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An artist’s rendition of the Galaxy S11, based on the rumors and leaks.


Screenshot by Jessica Dolcourt/CNET from Concept Creator

New year, new class of phones, including the Samsung Galaxy S11. Samsung’s devices made waves in 2019, from the Editor’s Choice award-winning Galaxy Note 10 Plus to the unforgettable Galaxy Fold. 2020 is only destined to get better. (And that goes for Samsung’s next foldable phone, too.) 

The industry is already buzzing with leaks and predictions as we approach 2020, about everything from the the Galaxy S11’s official lineup and price, to the camera setup and battery (hint: it could be massive). I throw in my own educated guesses too, because Samsung often follows historical patterns and topical trends, so certain things make sense.

For example, the Galaxy S11 will be the first of Samsung’s four 5G phones to deliver on the 5G promise in a meaningful way. Samsung got a start with 5G this year, with the S10 5G, Note 10 Plus 5G, Galaxy A90 5G and Fold (in the UK and South Korea), but many are variants of 4G devices that already exist. The Galaxy S11 family of phones is a mainstream handset that has the ability to help bring 5G’s faster data speeds to the masses.

There are a lot more supposed specs to absorb, so here they are — the Galaxy S11’s most important rumored features so far, plus what we don’t know and what we think we might get.

http://www.cnet.com/


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Galaxy S11 is apparently going to be big. Very big



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Three models, three sizes: Galaxy S11, S11 Plus, S11 Pro

First things first. The Galaxy S11 isn’t going to be one phone, that we know. It’s rumored to be three, just like last year’s S10 family of 4G models. 

Some rumors name the phones as the S11E, S11 and S11 Plus, but more recent whispers, including that from frequent Twitter leaker Evan Blass, suggest S11, S11 Plus and S11 Pro, which is a lot closer to Apple’s strategy with the iPhone 11, which is the base model for that line.

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Screenshot by ZDNet

Here are the rumored screen sizes:

  • Galaxy S11: 6.2-inch or 6.4-inch
  • Galaxy S11 Plus: 6.7-inch
  • Galaxy S11 Pro: 6.9-inch

Blass also stated that all the Galaxy S11 phones could have curved sides, unlike 2019’s Galaxy S10E, which had a flat display that I sometimes preferred.

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A peek at the Galaxy S11? We’ll know soon enough.


Cashkaro

February 11 or 18 launch, later release dates

The all-important question: When do we get to see this thing for the first time? February is a given. Samsung has unveiled its Galaxy S series in late February or early March for years, sometimes at the Mobile World Congress tech show (a.k.a MWC), sometimes before, and a couple of times, even after.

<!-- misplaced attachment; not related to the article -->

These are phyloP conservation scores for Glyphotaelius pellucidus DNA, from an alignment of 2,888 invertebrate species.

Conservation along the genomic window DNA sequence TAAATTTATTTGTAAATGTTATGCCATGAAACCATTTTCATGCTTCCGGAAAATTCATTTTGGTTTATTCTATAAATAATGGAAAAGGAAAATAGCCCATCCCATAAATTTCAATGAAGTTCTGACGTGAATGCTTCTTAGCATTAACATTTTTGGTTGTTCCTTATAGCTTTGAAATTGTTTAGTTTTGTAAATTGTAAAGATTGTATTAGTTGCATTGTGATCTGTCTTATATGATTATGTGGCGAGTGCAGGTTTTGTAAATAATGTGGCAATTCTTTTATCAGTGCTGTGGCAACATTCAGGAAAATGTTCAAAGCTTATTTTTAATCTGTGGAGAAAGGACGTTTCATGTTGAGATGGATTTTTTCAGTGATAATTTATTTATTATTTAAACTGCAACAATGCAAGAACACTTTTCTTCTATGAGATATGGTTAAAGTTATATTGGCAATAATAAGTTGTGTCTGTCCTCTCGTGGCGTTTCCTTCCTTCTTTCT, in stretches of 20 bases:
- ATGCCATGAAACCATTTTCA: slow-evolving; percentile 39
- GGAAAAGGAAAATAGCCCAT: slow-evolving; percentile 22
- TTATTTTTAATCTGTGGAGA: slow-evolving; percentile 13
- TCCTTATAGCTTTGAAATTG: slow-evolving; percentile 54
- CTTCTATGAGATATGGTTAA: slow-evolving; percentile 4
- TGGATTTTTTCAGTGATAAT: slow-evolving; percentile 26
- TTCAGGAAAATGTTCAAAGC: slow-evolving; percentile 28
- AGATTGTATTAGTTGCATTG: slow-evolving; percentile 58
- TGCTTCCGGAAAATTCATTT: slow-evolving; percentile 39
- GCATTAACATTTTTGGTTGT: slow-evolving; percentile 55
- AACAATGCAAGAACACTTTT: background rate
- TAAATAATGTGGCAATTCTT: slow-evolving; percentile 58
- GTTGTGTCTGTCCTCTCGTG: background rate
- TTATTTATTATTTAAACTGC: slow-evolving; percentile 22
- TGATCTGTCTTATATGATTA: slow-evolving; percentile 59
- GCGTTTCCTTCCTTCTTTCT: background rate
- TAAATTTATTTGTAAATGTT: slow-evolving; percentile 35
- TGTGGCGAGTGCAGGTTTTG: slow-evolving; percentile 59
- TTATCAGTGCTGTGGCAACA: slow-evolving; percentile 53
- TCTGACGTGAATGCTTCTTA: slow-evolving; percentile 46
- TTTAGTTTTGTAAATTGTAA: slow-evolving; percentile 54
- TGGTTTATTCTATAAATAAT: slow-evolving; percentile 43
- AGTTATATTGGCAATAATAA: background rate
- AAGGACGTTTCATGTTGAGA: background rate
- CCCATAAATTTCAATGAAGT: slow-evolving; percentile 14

If Samsung follows last year’s model, we’ll see the Galaxy S11 and its kin appear shortly before MWC. If we let the rumors guide us, Samsung will show its hand on either Tues, Feb. 11 (this is in Greek) or Tues, Feb. 18. So yeah, February seems solid.

Look for the phone to go on preorder shortly after, with units shipping a week or two after the reveal. I’ll continue to update this story with fresh rumors, so come back for more.

Could like a cross between the Note 10 and Galaxy S10

The Galaxy S11 renders are out, and so are the concept designs, which I love because they can bring the rumors to life. 

So what might we get with Samsung’s S11 phone? Rounded shoulders, which have become the Galaxy S trademark, but with a more squared-off look reminiscent of the Galaxy Note 10. A slim body. Curved sides for all models, unlike the Galaxy S10E’s flat screen, which I actually really liked.

The camera array could become square, off to the left, and stick out from the surface, a lot like the iPhone 11 and Google Pixel 4. I really hope that’s not the case. Cameras that stick out are more vulnerable to breaking when you drop your phone. A case is an absolute must.

5G guaranteed, but there’s a catch

I mentioned 5G earlier. This is a rumored feature, but also a given. The Galaxy S11 is 99.9% likely to use the powerful Snapdragon 865 processor in it, which chipmaker Qualcomm won’t make available to phone brands without the 5G modem it pairs with. Ipso facto, you get a phone with the Snapdragon 865, you get a 5G-ready phone.

The same goes for any regions that will package the Galaxy S11 with Samsung’s in-house Exynos 990 5G processor, which often happens in Asia, especially Samsung’s home country of South Korea. (Ice Universe says Samsung is “determined” to use Snapdragon 865 for South Korean models.)

I promised a catch and here it is. While the Galaxy S11 will be 5G-ready, not every phone may be able to access 5G. Cities and countries that are 4G-only will only be able to use 4G networks, so the 5G Galaxy S11 could very well act like a 4G phone. 

We’ll see how it all shakes out, but I’d be surprised if Samsung used any chip other than Snapdragon 865. The Galaxy S series is its mainstream flagship and Samsung is the world’s largest phone-maker. It will want to put its best foot forward by delivering the phone with the “best” chip.